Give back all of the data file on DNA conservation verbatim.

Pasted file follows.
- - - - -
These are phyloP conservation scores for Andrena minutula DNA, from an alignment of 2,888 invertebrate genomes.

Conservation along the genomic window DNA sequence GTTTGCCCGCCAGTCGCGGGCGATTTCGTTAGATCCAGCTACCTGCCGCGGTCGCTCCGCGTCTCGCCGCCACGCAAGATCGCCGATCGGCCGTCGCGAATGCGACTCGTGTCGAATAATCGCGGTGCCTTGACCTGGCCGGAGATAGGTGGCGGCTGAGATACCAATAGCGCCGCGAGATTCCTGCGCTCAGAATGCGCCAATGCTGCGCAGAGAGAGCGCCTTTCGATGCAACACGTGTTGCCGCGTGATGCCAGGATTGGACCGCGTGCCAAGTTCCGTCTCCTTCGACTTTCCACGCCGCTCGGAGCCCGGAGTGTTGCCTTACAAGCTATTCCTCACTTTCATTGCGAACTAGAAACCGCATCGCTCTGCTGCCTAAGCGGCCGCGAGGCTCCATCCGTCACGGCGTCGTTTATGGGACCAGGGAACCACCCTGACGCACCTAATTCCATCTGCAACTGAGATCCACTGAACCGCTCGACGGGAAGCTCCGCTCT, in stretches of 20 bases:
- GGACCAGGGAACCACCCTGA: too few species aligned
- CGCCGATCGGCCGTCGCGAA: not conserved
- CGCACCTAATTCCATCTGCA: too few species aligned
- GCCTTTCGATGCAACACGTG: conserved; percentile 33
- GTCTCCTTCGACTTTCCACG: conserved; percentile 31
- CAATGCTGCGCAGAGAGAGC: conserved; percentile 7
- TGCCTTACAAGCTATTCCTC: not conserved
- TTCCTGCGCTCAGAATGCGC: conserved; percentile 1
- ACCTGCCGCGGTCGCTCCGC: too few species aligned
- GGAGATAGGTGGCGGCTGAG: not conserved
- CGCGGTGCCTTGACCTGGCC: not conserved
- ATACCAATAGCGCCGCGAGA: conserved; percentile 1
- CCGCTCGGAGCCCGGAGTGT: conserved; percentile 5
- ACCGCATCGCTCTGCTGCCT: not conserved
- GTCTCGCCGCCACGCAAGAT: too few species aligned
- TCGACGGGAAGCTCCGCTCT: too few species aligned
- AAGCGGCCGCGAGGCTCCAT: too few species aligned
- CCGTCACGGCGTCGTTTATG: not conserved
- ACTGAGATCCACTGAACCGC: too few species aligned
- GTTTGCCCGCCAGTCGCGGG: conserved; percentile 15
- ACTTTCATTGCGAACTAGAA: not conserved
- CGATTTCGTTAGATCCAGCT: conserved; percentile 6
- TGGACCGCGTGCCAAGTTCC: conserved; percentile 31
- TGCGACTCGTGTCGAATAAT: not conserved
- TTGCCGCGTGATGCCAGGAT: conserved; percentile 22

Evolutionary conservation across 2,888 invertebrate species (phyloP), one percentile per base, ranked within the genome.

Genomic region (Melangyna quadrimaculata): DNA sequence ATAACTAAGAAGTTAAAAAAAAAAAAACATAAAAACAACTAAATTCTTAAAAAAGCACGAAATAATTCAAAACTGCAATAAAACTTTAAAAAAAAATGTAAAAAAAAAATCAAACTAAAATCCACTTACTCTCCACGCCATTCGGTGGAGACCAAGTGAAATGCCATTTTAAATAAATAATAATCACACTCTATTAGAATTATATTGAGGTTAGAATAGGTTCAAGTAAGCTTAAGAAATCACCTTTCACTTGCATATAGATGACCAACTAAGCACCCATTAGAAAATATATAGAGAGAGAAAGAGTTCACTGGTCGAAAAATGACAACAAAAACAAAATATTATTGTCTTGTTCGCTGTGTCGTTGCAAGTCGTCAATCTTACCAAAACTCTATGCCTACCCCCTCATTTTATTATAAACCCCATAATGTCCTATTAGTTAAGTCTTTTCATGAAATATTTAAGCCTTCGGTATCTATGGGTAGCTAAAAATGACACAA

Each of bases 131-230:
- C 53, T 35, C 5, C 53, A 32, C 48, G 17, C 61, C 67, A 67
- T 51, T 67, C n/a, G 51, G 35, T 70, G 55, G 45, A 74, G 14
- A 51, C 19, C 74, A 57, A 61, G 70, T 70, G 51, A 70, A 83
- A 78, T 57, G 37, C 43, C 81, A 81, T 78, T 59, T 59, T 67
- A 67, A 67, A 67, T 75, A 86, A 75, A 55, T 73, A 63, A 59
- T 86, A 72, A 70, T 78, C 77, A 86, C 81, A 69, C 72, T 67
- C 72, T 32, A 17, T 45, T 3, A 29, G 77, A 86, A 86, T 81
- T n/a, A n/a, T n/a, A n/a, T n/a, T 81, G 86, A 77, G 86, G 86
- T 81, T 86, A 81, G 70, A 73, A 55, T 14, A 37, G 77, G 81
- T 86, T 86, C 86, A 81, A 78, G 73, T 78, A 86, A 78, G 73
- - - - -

These are phyloP conservation scores for Andrena minutula DNA, from an alignment of 2,888 invertebrate genomes.

Conservation along the genomic window DNA sequence GTTTGCCCGCCAGTCGCGGGCGATTTCGTTAGATCCAGCTACCTGCCGCGGTCGCTCCGCGTCTCGCCGCCACGCAAGATCGCCGATCGGCCGTCGCGAATGCGACTCGTGTCGAATAATCGCGGTGCCTTGACCTGGCCGGAGATAGGTGGCGGCTGAGATACCAATAGCGCCGCGAGATTCCTGCGCTCAGAATGCGCCAATGCTGCGCAGAGAGAGCGCCTTTCGATGCAACACGTGTTGCCGCGTGATGCCAGGATTGGACCGCGTGCCAAGTTCCGTCTCCTTCGACTTTCCACGCCGCTCGGAGCCCGGAGTGTTGCCTTACAAGCTATTCCTCACTTTCATTGCGAACTAGAAACCGCATCGCTCTGCTGCCTAAGCGGCCGCGAGGCTCCATCCGTCACGGCGTCGTTTATGGGACCAGGGAACCACCCTGACGCACCTAATTCCATCTGCAACTGAGATCCACTGAACCGCTCGACGGGAAGCTCCGCTCT, in stretches of 20 bases:
- GGACCAGGGAACCACCCTGA: too few species aligned
- CGCCGATCGGCCGTCGCGAA: not conserved
- CGCACCTAATTCCATCTGCA: too few species aligned
- GCCTTTCGATGCAACACGTG: conserved; percentile 33
- GTCTCCTTCGACTTTCCACG: conserved; percentile 31
- CAATGCTGCGCAGAGAGAGC: conserved; percentile 7
- TGCCTTACAAGCTATTCCTC: not conserved
- TTCCTGCGCTCAGAATGCGC: conserved; percentile 1
- ACCTGCCGCGGTCGCTCCGC: too few species aligned
- GGAGATAGGTGGCGGCTGAG: not conserved
- CGCGGTGCCTTGACCTGGCC: not conserved
- ATACCAATAGCGCCGCGAGA: conserved; percentile 1
- CCGCTCGGAGCCCGGAGTGT: conserved; percentile 5
- ACCGCATCGCTCTGCTGCCT: not conserved
- GTCTCGCCGCCACGCAAGAT: too few species aligned
- TCGACGGGAAGCTCCGCTCT: too few species aligned
- AAGCGGCCGCGAGGCTCCAT: too few species aligned
- CCGTCACGGCGTCGTTTATG: not conserved
- ACTGAGATCCACTGAACCGC: too few species aligned
- GTTTGCCCGCCAGTCGCGGG: conserved; percentile 15
- ACTTTCATTGCGAACTAGAA: not conserved
- CGATTTCGTTAGATCCAGCT: conserved; percentile 6
- TGGACCGCGTGCCAAGTTCC: conserved; percentile 31
- TGCGACTCGTGTCGAATAAT: not conserved
- TTGCCGCGTGATGCCAGGAT: conserved; percentile 22

Evolutionary conservation across 2,888 invertebrate species (phyloP), one percentile per base, ranked within the genome.

Genomic region (Melangyna quadrimaculata): DNA sequence ATAACTAAGAAGTTAAAAAAAAAAAAACATAAAAACAACTAAATTCTTAAAAAAGCACGAAATAATTCAAAACTGCAATAAAACTTTAAAAAAAAATGTAAAAAAAAAATCAAACTAAAATCCACTTACTCTCCACGCCATTCGGTGGAGACCAAGTGAAATGCCATTTTAAATAAATAATAATCACACTCTATTAGAATTATATTGAGGTTAGAATAGGTTCAAGTAAGCTTAAGAAATCACCTTTCACTTGCATATAGATGACCAACTAAGCACCCATTAGAAAATATATAGAGAGAGAAAGAGTTCACTGGTCGAAAAATGACAACAAAAACAAAATATTATTGTCTTGTTCGCTGTGTCGTTGCAAGTCGTCAATCTTACCAAAACTCTATGCCTACCCCCTCATTTTATTATAAACCCCATAATGTCCTATTAGTTAAGTCTTTTCATGAAATATTTAAGCCTTCGGTATCTATGGGTAGCTAAAAATGACACAA

Each of bases 131-230:
- C 53, T 35, C 5, C 53, A 32, C 48, G 17, C 61, C 67, A 67
- T 51, T 67, C n/a, G 51, G 35, T 70, G 55, G 45, A 74, G 14
- A 51, C 19, C 74, A 57, A 61, G 70, T 70, G 51, A 70, A 83
- A 78, T 57, G 37, C 43, C 81, A 81, T 78, T 59, T 59, T 67
- A 67, A 67, A 67, T 75, A 86, A 75, A 55, T 73, A 63, A 59
- T 86, A 72, A 70, T 78, C 77, A 86, C 81, A 69, C 72, T 67
- C 72, T 32, A 17, T 45, T 3, A 29, G 77, A 86, A 86, T 81
- T n/a, A n/a, T n/a, A n/a, T n/a, T 81, G 86, A 77, G 86, G 86
- T 81, T 86, A 81, G 70, A 73, A 55, T 14, A 37, G 77, G 81
- T 86, T 86, C 86, A 81, A 78, G 73, T 78, A 86, A 78, G 73